Brave Stevie's lost battle with asthma

NEARLY every family is touched by asthma. It is one of the fast-growing illnesses in our community and effects more than 5.1 million people in Britain – one in 13 adults and one in eight children.

NEARLY every family is touched by asthma. It is one of the fast-growing illnesses in our community and effects more than 5.1 million people in Britain – one in 13 adults and one in eight children.

JOANNE CONSTABLE speaks to a Felixstowe family whose young daughter, an asthma sufferer, died thgis summer.

LITTLE Stevie Mayes was full of life.

She raced around like any eight-year-old girl, full of energy and enthusiasm, a bundle of joy, deeply loved by her family.


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No-one except those closest to her knew she suffered from asthma, a disease which in the end proved a major contributory factor when she fell ill and tragically died.

Asthma rarely proves fatal, but it can be the critical factor which causes complications in an illness, especially one connected with breathing, such as a collapsed lung, pneumonia or other respiratory infections and problems.

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She died from a right pneumothorax, which is effectively a collapsed lung, and her asthma, which was aggravated by the condition, proved an important contributory factor in her death.

Until now, her cause of death has not been revealed and her mum and dad, Donna and Stevie have not spoken about it for fear of worrying their daughter's schoolfriends, a number of whom suffer from asthma.

It was on Sunday June 30, that Stevie, from Walton, Felixstowe, suddenly collapsed and died.

Donna said Stevie had fallen falling ill on the Friday before she died, and she kept her off school – Causton Junior in Maidstone Road – and at home for the day.

Donna took Stevie to the doctors later that day and was told that she had something similar to croup, which is an inflammation of the upper airway that leads to a characteristic barking cough.

Whenever the youngster had a cold or infection, her asthma would set in, and on that Saturday there was no exception as she started wheezing.

Her parents were used to Stevie suffering from her asthma when she fell ill and so knew it would only get worse if they did not get her to hospital so that a nebuliser – where the user wears a face mask to breath in a mixture of drugs pumped out by the machine – could be used to ease her breathing.

Donna went through the normal procedure of contacting her doctor who advised her to take Stevie to the normal ward at Ipswich hospital.

Stevie's grandma stayed to look after Stevie while Donna went out in the car to pick up her husband so that they could take their daughter together to the Bergholt ward.

But while they were out Stevie suddenly collapsed in her grandma's arms.

Donna said: "She asked mum for a cuddle, had a hug and just flopped."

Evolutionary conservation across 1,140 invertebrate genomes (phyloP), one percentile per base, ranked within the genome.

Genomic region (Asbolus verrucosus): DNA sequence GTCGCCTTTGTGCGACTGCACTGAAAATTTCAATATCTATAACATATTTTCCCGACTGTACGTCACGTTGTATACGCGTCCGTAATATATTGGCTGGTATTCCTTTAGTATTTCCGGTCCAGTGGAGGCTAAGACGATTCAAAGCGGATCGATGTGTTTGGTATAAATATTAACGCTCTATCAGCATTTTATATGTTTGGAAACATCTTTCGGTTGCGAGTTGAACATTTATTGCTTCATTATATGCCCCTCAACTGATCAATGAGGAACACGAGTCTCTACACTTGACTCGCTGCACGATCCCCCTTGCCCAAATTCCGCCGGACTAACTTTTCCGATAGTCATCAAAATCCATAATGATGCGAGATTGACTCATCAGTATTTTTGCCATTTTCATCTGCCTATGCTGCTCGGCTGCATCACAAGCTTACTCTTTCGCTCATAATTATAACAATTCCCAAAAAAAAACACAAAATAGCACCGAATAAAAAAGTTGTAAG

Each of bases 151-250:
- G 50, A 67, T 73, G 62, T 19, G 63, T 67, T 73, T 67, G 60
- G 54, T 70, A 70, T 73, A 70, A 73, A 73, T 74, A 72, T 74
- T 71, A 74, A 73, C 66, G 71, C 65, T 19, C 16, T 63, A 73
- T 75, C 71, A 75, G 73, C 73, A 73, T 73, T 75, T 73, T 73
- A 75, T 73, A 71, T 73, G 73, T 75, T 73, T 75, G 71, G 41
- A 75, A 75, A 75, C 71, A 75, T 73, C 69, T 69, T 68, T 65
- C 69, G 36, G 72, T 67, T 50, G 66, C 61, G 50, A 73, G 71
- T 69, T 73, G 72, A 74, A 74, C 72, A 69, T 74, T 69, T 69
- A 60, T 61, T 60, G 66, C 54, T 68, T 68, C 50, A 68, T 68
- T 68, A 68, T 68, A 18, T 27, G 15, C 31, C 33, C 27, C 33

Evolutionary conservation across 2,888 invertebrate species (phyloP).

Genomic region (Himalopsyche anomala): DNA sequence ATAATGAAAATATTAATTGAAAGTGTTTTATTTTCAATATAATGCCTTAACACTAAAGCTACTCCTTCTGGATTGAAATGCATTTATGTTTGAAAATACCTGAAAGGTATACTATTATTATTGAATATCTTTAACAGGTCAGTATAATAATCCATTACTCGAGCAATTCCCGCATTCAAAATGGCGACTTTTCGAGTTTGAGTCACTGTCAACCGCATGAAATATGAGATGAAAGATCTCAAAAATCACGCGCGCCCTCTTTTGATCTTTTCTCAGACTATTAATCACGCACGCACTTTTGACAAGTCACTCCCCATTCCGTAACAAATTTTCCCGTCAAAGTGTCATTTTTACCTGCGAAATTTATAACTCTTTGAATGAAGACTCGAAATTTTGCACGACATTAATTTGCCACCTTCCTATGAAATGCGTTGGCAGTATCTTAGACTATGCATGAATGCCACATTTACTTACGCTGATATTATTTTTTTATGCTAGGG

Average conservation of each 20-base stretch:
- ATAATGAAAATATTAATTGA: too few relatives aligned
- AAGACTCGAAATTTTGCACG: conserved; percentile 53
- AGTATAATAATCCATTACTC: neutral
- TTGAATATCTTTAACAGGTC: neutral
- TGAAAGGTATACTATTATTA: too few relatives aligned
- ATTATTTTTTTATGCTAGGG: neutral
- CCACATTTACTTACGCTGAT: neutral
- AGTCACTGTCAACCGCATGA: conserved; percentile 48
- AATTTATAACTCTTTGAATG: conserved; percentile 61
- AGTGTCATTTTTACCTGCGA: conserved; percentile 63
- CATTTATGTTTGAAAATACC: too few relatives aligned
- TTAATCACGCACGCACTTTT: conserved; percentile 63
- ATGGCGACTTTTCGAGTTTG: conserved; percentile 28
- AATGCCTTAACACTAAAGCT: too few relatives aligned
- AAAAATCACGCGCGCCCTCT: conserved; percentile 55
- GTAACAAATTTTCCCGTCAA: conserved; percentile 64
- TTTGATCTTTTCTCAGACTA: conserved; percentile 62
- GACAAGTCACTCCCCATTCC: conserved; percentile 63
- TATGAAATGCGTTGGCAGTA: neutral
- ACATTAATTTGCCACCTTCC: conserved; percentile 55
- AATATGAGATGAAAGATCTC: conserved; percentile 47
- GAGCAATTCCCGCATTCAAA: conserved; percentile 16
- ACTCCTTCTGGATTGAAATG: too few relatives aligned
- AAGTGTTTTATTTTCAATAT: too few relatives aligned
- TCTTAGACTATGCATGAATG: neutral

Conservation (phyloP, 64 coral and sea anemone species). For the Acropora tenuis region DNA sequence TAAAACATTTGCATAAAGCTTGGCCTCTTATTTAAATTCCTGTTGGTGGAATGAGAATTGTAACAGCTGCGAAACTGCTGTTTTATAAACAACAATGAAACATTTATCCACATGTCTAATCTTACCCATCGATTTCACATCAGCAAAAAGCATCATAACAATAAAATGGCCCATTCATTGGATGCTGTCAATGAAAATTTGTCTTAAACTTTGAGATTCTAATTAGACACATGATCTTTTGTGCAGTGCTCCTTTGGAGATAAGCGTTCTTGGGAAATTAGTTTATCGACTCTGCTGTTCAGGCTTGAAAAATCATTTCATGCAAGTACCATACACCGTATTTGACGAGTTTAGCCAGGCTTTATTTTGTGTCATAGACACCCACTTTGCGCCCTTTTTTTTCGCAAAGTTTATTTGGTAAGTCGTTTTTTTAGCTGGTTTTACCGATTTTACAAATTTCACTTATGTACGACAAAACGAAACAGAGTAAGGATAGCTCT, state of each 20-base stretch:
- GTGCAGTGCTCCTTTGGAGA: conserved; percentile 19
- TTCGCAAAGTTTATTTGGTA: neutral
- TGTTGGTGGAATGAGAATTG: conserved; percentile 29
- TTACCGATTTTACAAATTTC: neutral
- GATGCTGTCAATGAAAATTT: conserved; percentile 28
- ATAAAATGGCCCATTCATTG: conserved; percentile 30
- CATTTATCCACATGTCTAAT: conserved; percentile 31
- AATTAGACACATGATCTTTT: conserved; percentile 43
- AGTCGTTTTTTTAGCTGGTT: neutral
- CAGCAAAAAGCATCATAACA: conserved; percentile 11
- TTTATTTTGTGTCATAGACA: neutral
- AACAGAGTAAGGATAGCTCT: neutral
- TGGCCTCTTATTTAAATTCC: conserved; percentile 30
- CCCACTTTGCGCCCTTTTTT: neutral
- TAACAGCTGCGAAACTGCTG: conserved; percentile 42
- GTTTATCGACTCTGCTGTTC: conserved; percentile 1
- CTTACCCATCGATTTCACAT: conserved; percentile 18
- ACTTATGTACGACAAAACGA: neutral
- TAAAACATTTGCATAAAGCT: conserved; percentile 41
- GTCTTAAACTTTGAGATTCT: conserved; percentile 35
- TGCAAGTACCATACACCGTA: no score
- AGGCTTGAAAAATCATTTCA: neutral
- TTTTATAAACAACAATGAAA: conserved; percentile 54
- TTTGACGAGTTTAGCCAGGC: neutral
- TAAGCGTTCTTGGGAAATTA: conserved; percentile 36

Her grandma, thinking Stevie had just fainted, took her outside for some air, just as Donna and Stevie came home.

An ambulance was called at around 11.30pm but Stevie was pronounced dead later on the Sunday morning.

The doctors told her family that even if Stevie had been sat on a doctor's lap when she collapsed she still would have died because the decompressed lung had instantly smothered her vital organs.

Stevie was not a regular sufferer of asthma as it only effected her when she had an illness.

Donna said: "It never really got her down. She went down really quickly but went up really quickly."

Deaths direct from asthma are still rare, though last November, Charlotte Coleman, the 33-year-old actress who rose to fame in the box office smash hit film Four Weddings and a Funeral, died from a massive asthma attack.

Experts say the asthma is increasing globally by 50 per cent each decade, and there are now fears that East Anglia is becoming a hot-spot for the disease, especially as "triggers" which cause attacks include pollen from crops and crop-spraying.

WEBLINKS:

www.pneumothorax.org

www.healthcentral.com

www.asthma.org.uk

www.asthma-uk.co.uk

www.brit-thoracic.org.uk

Factfile on asthma

n Asthma is a controllable but incurable disease.

n It is a chronic, inflammatory lung disease characterised by recurrent breathing problems.

n Asthma attacks are when the air passages in the lungs narrow and breathing becomes difficult. It is caused by the airways over-reacting to certain triggers.

n The lining of the airways become inflamed and start to narrow. This can lead to coughing, wheezing, shortness of breath or a tight feeling in the chest.

??Famous sufferers include Beethoven, Dickens, John F.Kennedy, Elizabeth taylor, Alice Cooper, Martin Scoresese, Dennis Rodman.

Factfile on spontaneous pneumothorax

n Spontaneous pneumothorax is a collapse of part of all of a lung caused by pressure from free air in the chest between the two layers of the thin membranes, which cover the lung. An extensive collapse is more likely if the lungs have been damaged by asthma, chronic bronchitis or emphysema.

n Sufferers experience sharp chest pain, which may extend to a shoulder or across the chest or abdomen. Shortness of breath and rapid breathing, dry, hacking cough, bluish nails and rapid pulse.

n Physical exertion in a healthy person such as track and field events, and sports which requires stretching the chest and rib cage can cause it.

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